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Night Market, a Real Flavor of Taiwan
Night Market, a Real Flavor of Taiwan
Night market plays a vital role in the lives of Taiwanese. It is a street markets operating at night mainly in urban or suburban areas that are generally dedicated to more leisurely strolling, shopping, and eating than more businesslike day markets. Instead of specializing in anything in particular, most night markets in Taiwan are multifunctional, providing customers with snacks, gadgets, clothes, accessories, and even a place to have fun. The atmosphere in night markets is always boisterous, with many noisy but passionate vendors promoting their products.
Night market derives its name from the fact that it is open till the wee hours of the morning and seems to be most alive and abuzz with energy after the sun goes down. Night markets in Taiwan are not just places to buy things to eat and drink and wear; they are well embedded in the lives of Taiwanese people and are one of the most important features of the local lifestyle. During their leisure time, Taiwanese people of all ages enjoy spending time at night markets where there is a variety of local food, fashionable stores to shop from, and entertainments such as playing baseball in the simulated field, or watching buskers' performance to enjoy.
The most special feature at night markets in Taiwan is the variety of local snacks available. Each night market has its own specialty. Shihlin Night Market in Taipei is known for its fried squid, while the Tainan Night Market in southern Taiwan is famous for coffin sandwiches (which get their name from the sandwich cover that resembles the lid of a coffin). Also in Taipei, the Shangdong cuisine of the Shihda Night Market usually has customers lining up. At the Raohe Night Market, visitors can smell the fragrance of stewed steak even before venturing into the market.
Popular Night Market Snacks
Pearl Milk Tea (Bubble Tea)
Pearl milk tea (Bubble tea) is a popular drink loved by Taiwanese and foreigners. Whether it is served iced or hot, the special taste and pure milk tea attract lots of people. In the beginning, a famous Taichung tea shop added some tapioca into their tea and created a new taste. This then became a popular Taiwan specialty and now even sells in stores overseas. Nowadays you can see tea shops everywhere, but the best selling is still the Pearl milk tea (Bubble tea).
Heated Pot-Stewed Snacks
This is the most famous snack in night markets. Customers select their preferred items—such as chicken wings, tofu, pork blood cake, cauliflower and cabbage, and even instant noodles—from stacked piles in front of stalls. They hand over their picks to the stall owner, and they are simmered in stew sauce made with herbs and special ingredients creating a taste that is salty and strong with unique herb aromas. They taste great and are low in fat. They are most popular among students and female customers. These stalls also offer extra pickles and green onions upon request; they work up more of an appetite. Stalls selling heated pot-stewed snacks may be found on Longquan Street.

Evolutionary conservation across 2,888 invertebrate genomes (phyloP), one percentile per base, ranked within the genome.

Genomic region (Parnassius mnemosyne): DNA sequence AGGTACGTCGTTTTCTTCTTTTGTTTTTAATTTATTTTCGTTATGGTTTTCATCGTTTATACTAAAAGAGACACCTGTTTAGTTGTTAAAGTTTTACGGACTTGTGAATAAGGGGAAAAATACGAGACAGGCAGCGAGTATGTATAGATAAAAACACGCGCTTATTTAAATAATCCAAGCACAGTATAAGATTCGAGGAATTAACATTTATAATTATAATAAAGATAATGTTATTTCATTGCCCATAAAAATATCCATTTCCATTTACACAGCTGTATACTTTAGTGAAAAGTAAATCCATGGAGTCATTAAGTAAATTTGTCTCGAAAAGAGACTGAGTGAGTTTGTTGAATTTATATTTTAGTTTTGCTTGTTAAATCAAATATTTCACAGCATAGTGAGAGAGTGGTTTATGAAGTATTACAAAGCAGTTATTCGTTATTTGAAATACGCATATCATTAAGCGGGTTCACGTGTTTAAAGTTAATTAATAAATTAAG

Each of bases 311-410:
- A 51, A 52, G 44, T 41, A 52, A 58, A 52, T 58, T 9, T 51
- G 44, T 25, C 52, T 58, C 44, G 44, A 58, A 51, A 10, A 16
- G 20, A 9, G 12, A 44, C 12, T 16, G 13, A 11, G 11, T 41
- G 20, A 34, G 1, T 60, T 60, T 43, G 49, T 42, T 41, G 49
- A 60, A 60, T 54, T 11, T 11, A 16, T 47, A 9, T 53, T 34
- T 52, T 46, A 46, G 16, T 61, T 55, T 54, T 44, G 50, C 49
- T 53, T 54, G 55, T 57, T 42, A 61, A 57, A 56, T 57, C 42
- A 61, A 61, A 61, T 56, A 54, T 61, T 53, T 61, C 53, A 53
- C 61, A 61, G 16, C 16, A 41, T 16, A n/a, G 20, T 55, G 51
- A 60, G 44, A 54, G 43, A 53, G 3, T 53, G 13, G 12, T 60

Oyster Omelet (oua-jien) is a traditional Chinese snack which originated in the Eastern Fujian Province. It is also popular in places with Fujianese influences such as in Guangdong, Hong Kong, Malaysia, Singapore, and Taiwan. The dish consists of an omelette with a filling primarily composed of small oysters. Starch is mixed into the egg batter, giving the resulting egg wrap a thicker consistency. Depending on regional variation, a savory sauce may then be poured on top of the omelette for added taste.
Taiwanese Meatballs are covered in a thick layer of starch that is flavored with a special sauce. The sauce differs in different regions of Taiwan. The starch is made into a ball and then stuffed with meat, bamboo, mushrooms, and a variety of additional ingredients. The Taiwanese Meatball is a unique combination of chewy softness and a flavorful meat sensation.
Braised Pork Rice
Tiny, braised pork pieces are spread over white, steamed rice, which is then sprinkled with braised meat sauce. It is often accompanied with radishes and pickles. The tasty braised pork rice will keep you wanting seconds.
Usually deep fried, Stinky Tofu, as its name suggests, has a very strong smell. Although some people comment on this disturbing smell, many Stinky Tofu lovers really enjoy its distinct flavor and odor.
The braised snacks include a variety of foods that are braised in a sauce made with special herbal ingredients. Braised snacks often include chicken wings, tofu, seaweed, pork blood cake, etc. With strong herbal scents, braised snacks have a special taste that is like no other.
Shaved ice is a delightful dessert, especially in the hot summer weather. The ice is machine-chopped into a crunchy texture and is served with a variety of flavors and fruits including strawberry, mango, red bean, and mixed flavor, to name a few. Shaved ice is truly refreshing.
"Shao Mai," or "steamed dumpling" as it’s more commonly known in English, is one of the loveliest of traditional Taiwanese snacks. Shao mai are steamed dumplings with open tops. They can be filled with a variety of different meats and the filling is visible from the tops., The wrappers are pinched into pleats making a shape of a flower. Each one is adorable and delicious.
Source: http://tourguide.sinotour.com, www.taipeitravel.net